Thousands of users were scammed into buying fake Android cryptocurrency mining apps, according to a California-based security firm. These apps are advertised as a way of earning money via mining cryptocurrencies, but in actuality they don’t perform any function. Instead, they charge the user for supposed improvements and enhancements to improve their currency throughput.
93K Users Scammed
Scammers tricked more than 93K users by selling them fake cryptocurrency apps through the Google Play Store. These numbers come from the latest report from Lookout, a California-based security firm. According to the report, the apps mimic a frontend for cloud mining platforms. The business model of these apps is to cheat users into thinking they are really mining cryptocurrencies.
In fact, the apps do nothing at all. Compared to similar apps which siphon private data from their buyers, these are more subtle. This is what allowed some of them to remain undetected in Google’s Play Store. Of the 175 apps detected by Lookout, 25 of them were available in the Play Store, and the other could be sideloaded from third-party markets.
All of these paid apps include costly upgrades and subscription models ostensibly to improve the performance of mining. This is how scammers are monetizing these apps. Users are tricked into thinking the apps are really mining currency by showing fake numbers. But they then get an error message when attempting to make withdrawals.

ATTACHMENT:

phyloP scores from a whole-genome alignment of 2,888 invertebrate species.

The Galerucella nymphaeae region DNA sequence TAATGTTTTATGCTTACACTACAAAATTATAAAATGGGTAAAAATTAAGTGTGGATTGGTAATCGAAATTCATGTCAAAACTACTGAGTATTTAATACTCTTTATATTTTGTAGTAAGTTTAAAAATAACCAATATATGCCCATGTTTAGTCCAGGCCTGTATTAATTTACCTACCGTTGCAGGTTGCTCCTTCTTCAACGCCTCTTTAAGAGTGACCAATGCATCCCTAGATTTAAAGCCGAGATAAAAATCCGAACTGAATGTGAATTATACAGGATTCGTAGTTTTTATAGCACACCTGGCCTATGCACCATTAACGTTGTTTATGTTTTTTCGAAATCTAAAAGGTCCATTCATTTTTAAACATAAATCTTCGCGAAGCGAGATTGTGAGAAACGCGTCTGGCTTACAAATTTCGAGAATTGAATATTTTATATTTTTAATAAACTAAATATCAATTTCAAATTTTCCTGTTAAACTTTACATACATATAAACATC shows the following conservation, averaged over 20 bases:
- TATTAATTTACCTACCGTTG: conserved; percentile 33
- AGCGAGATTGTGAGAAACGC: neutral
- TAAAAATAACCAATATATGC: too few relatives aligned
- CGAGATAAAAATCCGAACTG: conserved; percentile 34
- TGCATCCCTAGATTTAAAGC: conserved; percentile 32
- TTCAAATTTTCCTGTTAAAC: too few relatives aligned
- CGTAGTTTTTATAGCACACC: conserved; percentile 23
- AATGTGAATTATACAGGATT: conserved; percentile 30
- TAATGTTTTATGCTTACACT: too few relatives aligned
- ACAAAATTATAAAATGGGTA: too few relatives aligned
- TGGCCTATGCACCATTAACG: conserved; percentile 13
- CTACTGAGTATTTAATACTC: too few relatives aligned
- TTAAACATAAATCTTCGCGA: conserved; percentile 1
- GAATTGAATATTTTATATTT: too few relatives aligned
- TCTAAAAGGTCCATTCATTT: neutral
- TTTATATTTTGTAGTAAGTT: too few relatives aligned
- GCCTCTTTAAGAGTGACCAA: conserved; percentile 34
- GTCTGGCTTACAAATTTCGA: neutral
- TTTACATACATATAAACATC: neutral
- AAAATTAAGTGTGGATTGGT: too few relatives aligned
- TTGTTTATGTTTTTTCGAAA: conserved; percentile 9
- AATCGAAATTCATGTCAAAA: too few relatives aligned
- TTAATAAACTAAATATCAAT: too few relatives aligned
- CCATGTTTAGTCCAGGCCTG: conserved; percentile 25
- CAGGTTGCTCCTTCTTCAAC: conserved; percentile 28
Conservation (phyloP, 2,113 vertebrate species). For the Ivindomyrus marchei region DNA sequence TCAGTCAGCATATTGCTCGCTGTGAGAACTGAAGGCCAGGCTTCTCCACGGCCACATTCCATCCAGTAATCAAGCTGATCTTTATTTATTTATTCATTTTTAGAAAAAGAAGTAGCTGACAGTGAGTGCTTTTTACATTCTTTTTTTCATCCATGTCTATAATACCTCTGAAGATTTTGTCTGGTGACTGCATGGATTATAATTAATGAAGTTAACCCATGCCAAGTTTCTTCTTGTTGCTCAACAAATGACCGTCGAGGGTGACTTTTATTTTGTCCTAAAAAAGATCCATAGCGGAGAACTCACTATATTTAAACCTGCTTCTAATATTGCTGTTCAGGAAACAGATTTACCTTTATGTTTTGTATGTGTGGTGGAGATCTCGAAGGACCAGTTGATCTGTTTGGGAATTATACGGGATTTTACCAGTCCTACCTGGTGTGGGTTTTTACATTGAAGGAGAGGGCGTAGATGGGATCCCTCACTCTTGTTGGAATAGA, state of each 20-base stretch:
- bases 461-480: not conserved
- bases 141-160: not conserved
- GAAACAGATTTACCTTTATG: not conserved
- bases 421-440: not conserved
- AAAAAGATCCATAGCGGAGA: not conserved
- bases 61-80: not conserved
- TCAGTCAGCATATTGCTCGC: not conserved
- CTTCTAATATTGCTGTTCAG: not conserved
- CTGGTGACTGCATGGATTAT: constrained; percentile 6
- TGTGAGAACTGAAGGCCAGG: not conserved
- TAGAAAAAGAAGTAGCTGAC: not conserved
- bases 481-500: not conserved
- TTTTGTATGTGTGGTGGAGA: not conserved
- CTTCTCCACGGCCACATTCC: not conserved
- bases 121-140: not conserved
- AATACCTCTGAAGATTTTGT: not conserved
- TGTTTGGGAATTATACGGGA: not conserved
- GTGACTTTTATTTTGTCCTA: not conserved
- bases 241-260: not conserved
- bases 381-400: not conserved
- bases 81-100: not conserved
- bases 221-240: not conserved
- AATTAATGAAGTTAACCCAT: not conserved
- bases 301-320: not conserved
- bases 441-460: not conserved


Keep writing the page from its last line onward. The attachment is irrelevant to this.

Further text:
Two Classes: Cloudscam and Bitscam
Lookout divided these apps into two main groups: Clouscam and Bitscam. The main difference between these two is that Bitscam apps also accept payment in cryptocurrencies like bitcoin and ethereum. Cloudscam apps only accept Google payments. Lookout estimates that customers have lost at least $350K investing in these apps.
Google removed the reported apps from the Play Store. However, these are still available from third-party marketplaces. The new boom the cryptocurrency industry is experiencing is making inexperienced people easy targets for scammers. While Google already knows about this, dozens or even hundreds of apps may still be lurking in the Google Play Store.
Lookout advises new investors to do due diligence before jumping into buying a cryptocurrency mining app. Scammers know inexperienced users are now entering the cryptocurrency market in droves, and they will try to take advantage of this boom. The security firm recommends knowing the developers behind these apps before buying them, installing them only from the official app, and reading user reviews of the app to look for any anomalies.
What do you think about these mining scams? Tell us in the comments section below.
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